Let’s return to the fundamental premise of this cycle: it was a change election. During the campaign, I wrote extensively about the irony that, according to available public polling, voters clamoring for a new direction were going to ratify the status quo by electing a Democratic president and a Republican congress. Even when a Democratic wave appeared to be building several weeks ago, Democrats were highly unlikely to win enough House seats to end divided government, and even if they could, Hillary Clinton was not a credible change agent. This is why, as I wrote during the campaign, she was a bad fit to the cycle. But her opponent, a boorish, bigoted, unqualified loudmouth, was a bad fit to the electorate, and this bolstered Clinton’s chances. In a change year, Clinton appeared to have gotten lucky by drawing an opponent who was even more disliked than she. By all accounts, the second most disliked candidate in polling history was going to comfortably defeat the most disliked candidate because the Republican Party had nominated someone who was fundamentally unacceptable to too many people.
If there were clues to the strength of the reactionary sentiment roiling the electorate they could have been found in the countless times we heard pundits say that (fill in the appalling Trump news) would have ended any other candidacy. He was almost derailed by the visceral Access Hollywood tape, which vividly confirmed what was already known about Trump’s attitudes and behaviors, but he survived and was ultimately elected despite it, a testament to how badly his white working class voters need to be heard.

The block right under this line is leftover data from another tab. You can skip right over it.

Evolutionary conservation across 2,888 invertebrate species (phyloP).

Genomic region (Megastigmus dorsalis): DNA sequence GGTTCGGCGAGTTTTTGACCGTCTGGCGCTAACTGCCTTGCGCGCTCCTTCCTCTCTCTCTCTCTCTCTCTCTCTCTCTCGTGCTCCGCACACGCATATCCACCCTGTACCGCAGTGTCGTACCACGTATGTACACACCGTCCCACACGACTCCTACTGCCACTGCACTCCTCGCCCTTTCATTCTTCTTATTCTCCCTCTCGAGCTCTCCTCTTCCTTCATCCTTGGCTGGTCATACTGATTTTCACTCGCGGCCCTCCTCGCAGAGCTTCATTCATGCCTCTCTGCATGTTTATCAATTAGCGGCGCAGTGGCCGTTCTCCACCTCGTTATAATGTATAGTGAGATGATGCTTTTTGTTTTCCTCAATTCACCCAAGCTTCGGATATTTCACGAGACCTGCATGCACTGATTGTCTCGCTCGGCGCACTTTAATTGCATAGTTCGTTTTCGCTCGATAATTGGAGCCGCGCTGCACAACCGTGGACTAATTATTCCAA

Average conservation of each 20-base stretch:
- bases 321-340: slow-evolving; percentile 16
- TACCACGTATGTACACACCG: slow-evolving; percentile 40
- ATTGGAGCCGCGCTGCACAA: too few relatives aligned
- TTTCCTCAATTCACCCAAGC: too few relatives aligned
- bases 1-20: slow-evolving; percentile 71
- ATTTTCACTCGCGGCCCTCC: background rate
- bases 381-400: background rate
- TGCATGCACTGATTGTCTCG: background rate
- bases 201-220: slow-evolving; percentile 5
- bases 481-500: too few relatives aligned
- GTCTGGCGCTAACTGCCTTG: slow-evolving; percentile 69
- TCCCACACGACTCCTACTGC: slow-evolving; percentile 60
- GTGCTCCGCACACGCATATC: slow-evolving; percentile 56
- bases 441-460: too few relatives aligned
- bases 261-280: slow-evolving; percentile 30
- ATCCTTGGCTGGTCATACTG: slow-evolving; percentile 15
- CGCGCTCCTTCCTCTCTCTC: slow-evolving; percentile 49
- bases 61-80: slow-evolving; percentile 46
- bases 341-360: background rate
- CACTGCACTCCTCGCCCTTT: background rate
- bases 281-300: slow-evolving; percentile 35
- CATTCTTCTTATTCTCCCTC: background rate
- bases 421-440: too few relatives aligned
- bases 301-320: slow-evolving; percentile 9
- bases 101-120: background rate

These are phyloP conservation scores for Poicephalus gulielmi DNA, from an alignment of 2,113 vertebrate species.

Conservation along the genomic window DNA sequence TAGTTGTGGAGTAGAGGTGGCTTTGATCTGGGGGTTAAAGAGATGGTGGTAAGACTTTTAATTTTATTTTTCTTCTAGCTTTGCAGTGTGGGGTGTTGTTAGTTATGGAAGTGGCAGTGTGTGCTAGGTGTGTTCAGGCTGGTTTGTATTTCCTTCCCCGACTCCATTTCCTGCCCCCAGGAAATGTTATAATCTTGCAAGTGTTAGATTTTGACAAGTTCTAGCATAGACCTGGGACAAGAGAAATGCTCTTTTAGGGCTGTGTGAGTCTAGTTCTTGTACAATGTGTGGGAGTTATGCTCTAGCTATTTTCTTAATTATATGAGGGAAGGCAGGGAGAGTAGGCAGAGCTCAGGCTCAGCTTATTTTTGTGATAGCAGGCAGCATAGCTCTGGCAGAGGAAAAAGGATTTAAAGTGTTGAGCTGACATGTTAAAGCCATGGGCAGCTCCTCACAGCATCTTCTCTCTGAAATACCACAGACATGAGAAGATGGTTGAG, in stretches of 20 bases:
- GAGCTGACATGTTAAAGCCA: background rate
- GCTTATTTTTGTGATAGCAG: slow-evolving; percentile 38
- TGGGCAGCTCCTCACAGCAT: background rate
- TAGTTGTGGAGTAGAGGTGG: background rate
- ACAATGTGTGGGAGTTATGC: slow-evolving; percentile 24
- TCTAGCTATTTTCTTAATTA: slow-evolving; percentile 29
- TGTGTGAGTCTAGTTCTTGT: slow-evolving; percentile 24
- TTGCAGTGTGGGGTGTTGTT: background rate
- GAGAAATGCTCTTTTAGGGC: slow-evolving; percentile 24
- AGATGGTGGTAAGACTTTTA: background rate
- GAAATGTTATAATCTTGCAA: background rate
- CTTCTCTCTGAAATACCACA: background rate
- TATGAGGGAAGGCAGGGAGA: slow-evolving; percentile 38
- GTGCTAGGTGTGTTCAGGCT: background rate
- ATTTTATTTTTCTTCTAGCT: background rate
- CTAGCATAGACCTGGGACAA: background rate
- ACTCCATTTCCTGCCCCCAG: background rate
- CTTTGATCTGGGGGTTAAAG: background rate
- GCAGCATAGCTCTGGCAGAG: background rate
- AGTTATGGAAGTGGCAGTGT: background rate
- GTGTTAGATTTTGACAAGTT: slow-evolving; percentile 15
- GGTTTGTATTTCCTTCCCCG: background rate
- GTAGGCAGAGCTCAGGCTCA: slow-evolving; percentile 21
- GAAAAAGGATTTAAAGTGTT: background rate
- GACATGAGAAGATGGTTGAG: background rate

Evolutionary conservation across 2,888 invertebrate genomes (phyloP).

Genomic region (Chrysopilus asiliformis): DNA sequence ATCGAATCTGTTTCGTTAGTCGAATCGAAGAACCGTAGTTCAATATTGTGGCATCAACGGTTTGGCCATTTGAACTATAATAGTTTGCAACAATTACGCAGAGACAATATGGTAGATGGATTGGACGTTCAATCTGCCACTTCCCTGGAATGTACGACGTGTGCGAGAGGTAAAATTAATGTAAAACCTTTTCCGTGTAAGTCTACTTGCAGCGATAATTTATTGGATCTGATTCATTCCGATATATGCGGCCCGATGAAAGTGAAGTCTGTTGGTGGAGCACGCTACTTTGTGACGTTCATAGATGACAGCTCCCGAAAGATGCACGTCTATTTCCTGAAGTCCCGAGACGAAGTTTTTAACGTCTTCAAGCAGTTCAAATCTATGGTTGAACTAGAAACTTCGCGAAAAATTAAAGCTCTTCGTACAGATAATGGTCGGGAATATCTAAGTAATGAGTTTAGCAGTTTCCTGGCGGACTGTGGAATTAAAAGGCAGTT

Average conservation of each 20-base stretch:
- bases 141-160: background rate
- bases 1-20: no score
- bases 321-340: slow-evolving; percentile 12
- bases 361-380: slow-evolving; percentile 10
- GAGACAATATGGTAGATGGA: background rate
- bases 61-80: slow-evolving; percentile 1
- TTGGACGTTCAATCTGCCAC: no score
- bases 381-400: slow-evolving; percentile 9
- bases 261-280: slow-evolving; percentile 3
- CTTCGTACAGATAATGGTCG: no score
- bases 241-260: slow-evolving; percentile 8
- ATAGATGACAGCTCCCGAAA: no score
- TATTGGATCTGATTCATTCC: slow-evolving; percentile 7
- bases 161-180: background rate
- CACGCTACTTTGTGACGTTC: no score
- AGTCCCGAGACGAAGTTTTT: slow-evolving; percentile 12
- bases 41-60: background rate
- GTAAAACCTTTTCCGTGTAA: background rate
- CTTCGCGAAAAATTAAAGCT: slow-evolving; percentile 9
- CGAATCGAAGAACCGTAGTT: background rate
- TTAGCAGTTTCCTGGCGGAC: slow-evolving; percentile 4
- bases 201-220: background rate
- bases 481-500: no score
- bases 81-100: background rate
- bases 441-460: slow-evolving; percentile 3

The prevailing sentiment among these voters was to blow up Washington, and they didn’t have to be convinced that Trump’s election most certainly would. His chaotic, at times amateurish Twitter-fueled campaign violated all norms of appropriate political behavior and should have been disqualifying, but instead it telegraphed to his supporters that he was exactly the outsider they were looking for, someone who wouldn’t be constrained by convention. Enough voters were appalled by the prospect of a Trump presidency to keep him in second place throughout the campaign and in the final popular vote count. Ultimately, though, the urge for change, always this cycle’s primary driver, won over just enough voters in just enough states to give Trump an Electoral College win. And here we are.
Like the election, a Trump presidency promises to be chaotic, undisciplined, out of control and divisive—qualities we are already seeing in the transition. The risks are enormous and need not be recounted here. It is imperative that the Madisonian political structures which have served us so well for so long are strong enough to withstand the new president’s authoritarian impulses. If they can, there is opportunity amidst the risk to break the political logjam and move our country forward to the benefit of those on both sides of the divide in ways which for years have been impossible. It is not a coincidence that the Trump reaction is happening at a time when the emerging electorate is starting to surpass the old electorate in size and influence. A storm has been brewing for a long time, and it will be more intense and more damaging than I had hoped, but fresh air always follows a storm. More on this in my next post.